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Drewry's Bluff Proves a Strong Fortress

Having lost Norfolk, Va., in March 1862, Confederates realized the James River was open for a Federal advance on Richmond. The Confederate army needed to select a position along the river which would command all traffic on the James. This second-line was a bluff overlooking a sharp bend in the river. The bluff, named after Confederate Captain Augustus Drewry, was the location of the battle of Drewry’s Bluff on May 16, 1862.

Until reaching Drewry’s Bluff, the James River followed a west-to-east course. Then, the river bends in a southerly direction before heading east again. This sharp bend forced boats to slow down as they navigated in front of the 90-foot bluffs. This proved to be an excellent position to retain control of the James, keeping Federal vessels from the Confederate capital.

Drewry’s artillery arrived at the bluff that would bear his name on March 17, 1862, at which time Confederates began to build fortifications and gun emplacements. The earthen fort that was constructed would be known to the Federals as Fort Darling.

By early May, the crew of the CSS Virginia joined Confederate forces at Drewry’s Bluff. The Virginia, which had fought the Monitor at Hampton Roads, was scuttled to keep it from being captured by Union forces. To increase their advantage even more, Confederates sunk several other vessels as obstructions just below Drewry’s Bluff, making passage on the river even more difficult.

On May 15, 1862, a detachment of Union vessels led by Commander John Rodgers, steamed up the James River from Fort Monroe. Among the five vessels in the flotilla, were the USS Monitor and Galena. The other boats in the flotilla were the Aroostook, the Port Royal and the ironclad Naugatuck.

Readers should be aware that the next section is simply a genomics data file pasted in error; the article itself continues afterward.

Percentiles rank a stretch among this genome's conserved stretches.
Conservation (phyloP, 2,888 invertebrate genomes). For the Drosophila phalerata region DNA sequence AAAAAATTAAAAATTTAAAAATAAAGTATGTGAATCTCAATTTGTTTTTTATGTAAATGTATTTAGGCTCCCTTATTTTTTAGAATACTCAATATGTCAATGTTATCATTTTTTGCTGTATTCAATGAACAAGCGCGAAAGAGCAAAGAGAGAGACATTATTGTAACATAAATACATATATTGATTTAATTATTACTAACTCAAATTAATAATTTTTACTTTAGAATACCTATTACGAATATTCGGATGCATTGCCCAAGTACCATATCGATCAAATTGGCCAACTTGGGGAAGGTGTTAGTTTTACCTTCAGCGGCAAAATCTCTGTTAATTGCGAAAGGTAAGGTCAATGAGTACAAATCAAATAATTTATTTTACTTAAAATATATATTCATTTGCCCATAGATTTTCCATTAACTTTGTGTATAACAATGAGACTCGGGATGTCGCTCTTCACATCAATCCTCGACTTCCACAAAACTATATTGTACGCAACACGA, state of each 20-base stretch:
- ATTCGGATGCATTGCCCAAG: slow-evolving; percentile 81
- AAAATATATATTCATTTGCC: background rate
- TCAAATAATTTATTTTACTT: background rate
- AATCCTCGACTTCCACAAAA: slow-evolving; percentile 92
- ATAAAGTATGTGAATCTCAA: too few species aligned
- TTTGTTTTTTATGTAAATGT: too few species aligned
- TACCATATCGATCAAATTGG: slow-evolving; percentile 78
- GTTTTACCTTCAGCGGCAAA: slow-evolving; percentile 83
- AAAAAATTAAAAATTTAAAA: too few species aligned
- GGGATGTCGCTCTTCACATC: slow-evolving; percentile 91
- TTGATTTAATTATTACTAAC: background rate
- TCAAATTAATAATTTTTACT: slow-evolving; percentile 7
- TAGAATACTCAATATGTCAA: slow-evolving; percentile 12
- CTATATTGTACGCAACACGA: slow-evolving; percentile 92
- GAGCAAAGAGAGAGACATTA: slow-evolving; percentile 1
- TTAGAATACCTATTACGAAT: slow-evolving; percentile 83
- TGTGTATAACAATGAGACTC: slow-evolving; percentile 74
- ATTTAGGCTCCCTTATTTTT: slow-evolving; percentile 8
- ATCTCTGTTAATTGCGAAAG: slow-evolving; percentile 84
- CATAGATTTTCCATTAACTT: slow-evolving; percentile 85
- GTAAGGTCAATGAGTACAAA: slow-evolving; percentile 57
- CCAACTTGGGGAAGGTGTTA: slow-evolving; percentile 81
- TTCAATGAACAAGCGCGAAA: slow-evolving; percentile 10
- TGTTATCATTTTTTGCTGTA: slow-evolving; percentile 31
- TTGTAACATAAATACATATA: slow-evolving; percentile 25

The Galena closed within 600 yards of Drewry’s Bluff before Rodgers could open fire. Rounds from Confederate guns on the bluff struck the Galena. The Monitor, which was equipped with more armor that the Galena, proved to fare better against the accurate fire of the Confederate defenders. The Monitor’s problem was that its guns could not elevate enough to do much damage to the Confederate fort and guns.

For three hours, Confederates traded blows with the Union vessels. During this time, the damaged Galena remained virtually stationary, taking 45 hits. The Galena’s crew suffered 14 dead and ten wounded.

Corporal John Mackie of New York rallied his fellow Marines aboard the Galena shouting, “Come on boys, here’s a chance for the Marines.” While under a continuous fire, Mackie led efforts to remove the dead and wounded from Galena’s deck.

Mackie and the survivors of the Marine Guard then operated the cannon until the Galena withdrew from the battle. For his heroic duty, Mackie was the first U. S. Marine to receive the Medal of Honor. The ironclad Naugatuck withdrew after one of its guns exploded. The wooden vessels Port Royal and Aroostook stayed out of range of the big guns on Drewry’s Bluff.

With a loss of seven killed and eight wounded, the Confederates at Drewry’s Bluff stopped the Union navy’s attempt to seize Richmond just seven miles from the Confederate capital. The Federal boats withdrew to City Point, Va. Although Rodgers told Major General George B. McClellan that he could safely land troops as close as ten miles from Richmond, the cautious McClellan never seriously considered such a maneuver. There were no further attempts to take Drewry’s Bluff until the Siege of Petersburg in 1864.